In Europe, back in the second half of the 18th Century, the world of music, literature, and the visual arts entered an era known as Romanticism; it was a push to deconstruct and dismantle the safe and familiar musical conventions of the tradition-heavy Classical period.
Sound familiar?
Most musical scholars name Beethoven as a driving force behind this change, giving particular credit to his powerful third symphony. Beethoven answered only to his apparently endless imagination, rather than to the restrictive rules of Classical music. Johann Sebastian Bach, on the other hand, championed strict musical obeyance. He held fast to Baroque sensibilities until his death in 1750—some 20 years before Beethoven’s birth.
Beethoven instead chose not to stand in the shadow of giants; instead, he helped throw out the rulebook.
The response he got was confusion and mixed reviews from critics – at least at first. In his review of Beethoven’s opera Fidelio in 1815, Amadeus Wendt said of the piece: “…the impression made by this music is all too shocking and oppressive… We wish to concede, as well, that the music of this opera strains the nerves of many with a gentle nature.”
In other words, Beethoven’s music was less a road map through musical theory and more a guide to the very center of the human psyche. And history has rewarded his efforts; the name Beethoven is now known to a significant portion of the world’s population. His music was still recognizably Classical, but it introduced a host of new compositional techniques that shook the entire creative world.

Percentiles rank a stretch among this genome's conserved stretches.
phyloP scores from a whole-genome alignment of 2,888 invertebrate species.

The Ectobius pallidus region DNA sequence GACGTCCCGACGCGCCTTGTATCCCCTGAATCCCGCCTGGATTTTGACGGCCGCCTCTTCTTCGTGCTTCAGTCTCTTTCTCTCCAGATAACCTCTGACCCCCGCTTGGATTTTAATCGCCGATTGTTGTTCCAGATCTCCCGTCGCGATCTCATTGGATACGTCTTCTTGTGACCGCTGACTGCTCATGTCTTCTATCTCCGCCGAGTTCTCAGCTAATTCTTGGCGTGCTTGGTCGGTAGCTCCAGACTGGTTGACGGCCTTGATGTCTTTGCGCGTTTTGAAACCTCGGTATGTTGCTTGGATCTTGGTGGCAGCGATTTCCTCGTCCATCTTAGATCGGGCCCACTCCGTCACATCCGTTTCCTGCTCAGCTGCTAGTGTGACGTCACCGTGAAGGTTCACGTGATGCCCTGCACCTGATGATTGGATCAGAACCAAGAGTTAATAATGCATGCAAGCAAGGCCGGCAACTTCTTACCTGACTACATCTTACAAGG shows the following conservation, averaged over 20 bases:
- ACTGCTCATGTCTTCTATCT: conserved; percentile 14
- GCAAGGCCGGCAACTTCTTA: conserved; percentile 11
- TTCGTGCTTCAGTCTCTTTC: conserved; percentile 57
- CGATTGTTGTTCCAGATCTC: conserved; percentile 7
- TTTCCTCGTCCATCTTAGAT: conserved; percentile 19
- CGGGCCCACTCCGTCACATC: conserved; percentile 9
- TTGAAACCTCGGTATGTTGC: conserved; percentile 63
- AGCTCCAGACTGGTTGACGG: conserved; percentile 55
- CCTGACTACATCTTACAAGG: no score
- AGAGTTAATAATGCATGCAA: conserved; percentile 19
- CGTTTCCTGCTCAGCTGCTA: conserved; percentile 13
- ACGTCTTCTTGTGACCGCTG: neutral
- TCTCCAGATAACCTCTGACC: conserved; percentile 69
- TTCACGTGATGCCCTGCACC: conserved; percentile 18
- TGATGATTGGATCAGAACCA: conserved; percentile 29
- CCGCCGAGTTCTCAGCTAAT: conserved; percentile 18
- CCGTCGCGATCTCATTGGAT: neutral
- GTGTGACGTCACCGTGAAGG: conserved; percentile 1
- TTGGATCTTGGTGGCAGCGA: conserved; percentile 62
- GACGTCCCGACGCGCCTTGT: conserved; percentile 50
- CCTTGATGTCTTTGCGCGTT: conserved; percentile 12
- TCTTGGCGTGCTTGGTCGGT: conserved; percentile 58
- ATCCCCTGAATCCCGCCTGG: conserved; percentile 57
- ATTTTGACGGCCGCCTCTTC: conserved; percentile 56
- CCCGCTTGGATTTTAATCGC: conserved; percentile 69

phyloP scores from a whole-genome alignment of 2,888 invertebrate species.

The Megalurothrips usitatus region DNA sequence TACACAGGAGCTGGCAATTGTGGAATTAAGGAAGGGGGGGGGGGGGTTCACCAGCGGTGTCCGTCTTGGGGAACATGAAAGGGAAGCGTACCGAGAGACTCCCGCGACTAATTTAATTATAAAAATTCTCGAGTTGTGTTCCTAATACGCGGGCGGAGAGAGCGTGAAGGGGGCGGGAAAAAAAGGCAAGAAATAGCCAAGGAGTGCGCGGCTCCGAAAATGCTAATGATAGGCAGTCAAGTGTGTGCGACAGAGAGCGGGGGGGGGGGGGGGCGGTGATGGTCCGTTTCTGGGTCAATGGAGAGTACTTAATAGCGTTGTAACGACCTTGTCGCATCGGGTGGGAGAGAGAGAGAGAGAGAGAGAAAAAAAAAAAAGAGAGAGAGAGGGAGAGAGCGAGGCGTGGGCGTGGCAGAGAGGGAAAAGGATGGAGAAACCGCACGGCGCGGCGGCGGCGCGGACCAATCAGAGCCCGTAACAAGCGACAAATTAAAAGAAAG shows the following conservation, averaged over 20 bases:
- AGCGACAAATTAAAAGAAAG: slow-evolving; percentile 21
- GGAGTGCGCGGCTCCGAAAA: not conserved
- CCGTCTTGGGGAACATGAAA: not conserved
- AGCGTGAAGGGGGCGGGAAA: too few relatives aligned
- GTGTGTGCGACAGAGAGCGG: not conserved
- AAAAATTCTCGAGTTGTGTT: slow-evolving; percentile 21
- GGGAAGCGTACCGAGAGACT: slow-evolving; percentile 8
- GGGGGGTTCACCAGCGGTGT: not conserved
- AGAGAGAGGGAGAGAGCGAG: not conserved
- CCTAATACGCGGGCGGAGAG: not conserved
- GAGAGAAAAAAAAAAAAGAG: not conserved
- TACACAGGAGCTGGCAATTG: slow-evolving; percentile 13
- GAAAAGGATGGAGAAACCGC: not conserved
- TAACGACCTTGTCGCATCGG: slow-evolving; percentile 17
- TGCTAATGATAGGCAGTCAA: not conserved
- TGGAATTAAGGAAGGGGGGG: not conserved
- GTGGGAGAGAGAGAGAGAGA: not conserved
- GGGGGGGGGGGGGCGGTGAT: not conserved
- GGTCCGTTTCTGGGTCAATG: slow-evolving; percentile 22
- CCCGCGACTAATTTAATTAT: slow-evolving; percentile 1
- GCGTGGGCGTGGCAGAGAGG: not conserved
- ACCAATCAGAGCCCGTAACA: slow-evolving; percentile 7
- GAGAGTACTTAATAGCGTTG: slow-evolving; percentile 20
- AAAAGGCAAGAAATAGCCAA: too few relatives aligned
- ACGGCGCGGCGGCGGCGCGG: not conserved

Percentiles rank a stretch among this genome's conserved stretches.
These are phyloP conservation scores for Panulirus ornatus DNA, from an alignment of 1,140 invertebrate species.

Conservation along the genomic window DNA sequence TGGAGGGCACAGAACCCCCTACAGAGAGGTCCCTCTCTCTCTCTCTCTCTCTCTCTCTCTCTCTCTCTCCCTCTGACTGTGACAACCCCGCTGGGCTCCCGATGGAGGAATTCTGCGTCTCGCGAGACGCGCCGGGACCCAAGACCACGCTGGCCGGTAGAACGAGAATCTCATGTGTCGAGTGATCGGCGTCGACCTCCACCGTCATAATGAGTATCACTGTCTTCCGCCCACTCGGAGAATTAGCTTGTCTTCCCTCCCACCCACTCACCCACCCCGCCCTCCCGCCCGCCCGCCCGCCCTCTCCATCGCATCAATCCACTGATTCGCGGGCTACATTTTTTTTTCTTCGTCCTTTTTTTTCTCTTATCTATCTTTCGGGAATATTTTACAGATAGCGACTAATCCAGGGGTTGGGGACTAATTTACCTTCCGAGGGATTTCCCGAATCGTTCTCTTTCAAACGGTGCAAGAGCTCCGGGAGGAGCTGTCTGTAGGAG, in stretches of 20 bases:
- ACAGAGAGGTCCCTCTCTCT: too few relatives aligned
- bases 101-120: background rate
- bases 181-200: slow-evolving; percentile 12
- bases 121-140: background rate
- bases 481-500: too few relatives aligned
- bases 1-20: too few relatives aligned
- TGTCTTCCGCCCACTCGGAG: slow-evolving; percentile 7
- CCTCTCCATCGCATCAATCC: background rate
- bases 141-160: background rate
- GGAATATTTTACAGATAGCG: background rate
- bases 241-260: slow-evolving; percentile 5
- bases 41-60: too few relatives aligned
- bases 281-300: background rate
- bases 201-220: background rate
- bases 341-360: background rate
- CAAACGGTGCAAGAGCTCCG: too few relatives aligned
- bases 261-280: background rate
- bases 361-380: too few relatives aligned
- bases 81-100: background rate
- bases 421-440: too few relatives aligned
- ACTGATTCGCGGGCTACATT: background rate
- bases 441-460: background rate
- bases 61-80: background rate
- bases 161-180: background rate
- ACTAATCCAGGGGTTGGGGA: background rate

And you know what? The same thing is happening to metal. Right now. And it’s not just a single band or album that’s leading the charge, either; Deafheaven, and Ihsahn, as well as less prominent artists like Aquilus, have also become what I’ll affectionately call “musically uninhibited.”
But if we turn the clocks back even farther, we can plainly see that metal has been in a state of flux since the early 90’s; our own Dan Lawrence recently explored the considerable impact of Amorphis’ Tales from the Thousand Lakes and Tiamat’s Wildhoney on a genre that had only just begun to flex its creative muscles.
So where does this leave us? On one hand, I like that the word metal is changing over time. On the other hand, I like to believe that genre labels are becoming unnecessary altogether. They’ve always been limiting and reductionist, as when we describe the music of Aquilus as “black metal” and ignore the Classical, folk, and ambient influences that inform the masterful Griseus in equal measure.
We still call Beethoven’s music “Classical” even though it belongs to an era with a different name. Maybe our musical vocabulary is still catching up to our ambition.
—Dan Wilhellm


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"Oni kroz mene gledaju u vas! Oni kroz njega gledaju u vas! Oni kroz vas gledaju u mene... i u sve nas."

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Re: moj drug metalika

Post by bela maca on Tue Dec 09, 2014 4:37 pm

http://www.index.hr/black/clanak/slayer-spasili-napustenog-macica/788916.aspx

Slayer spasili napuštenog mačića


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Re: moj drug metalika

Post by Ferenz on Tue Dec 09, 2014 5:35 pm

Fotka kao za front-cover. Ladno.

Re: moj drug metalika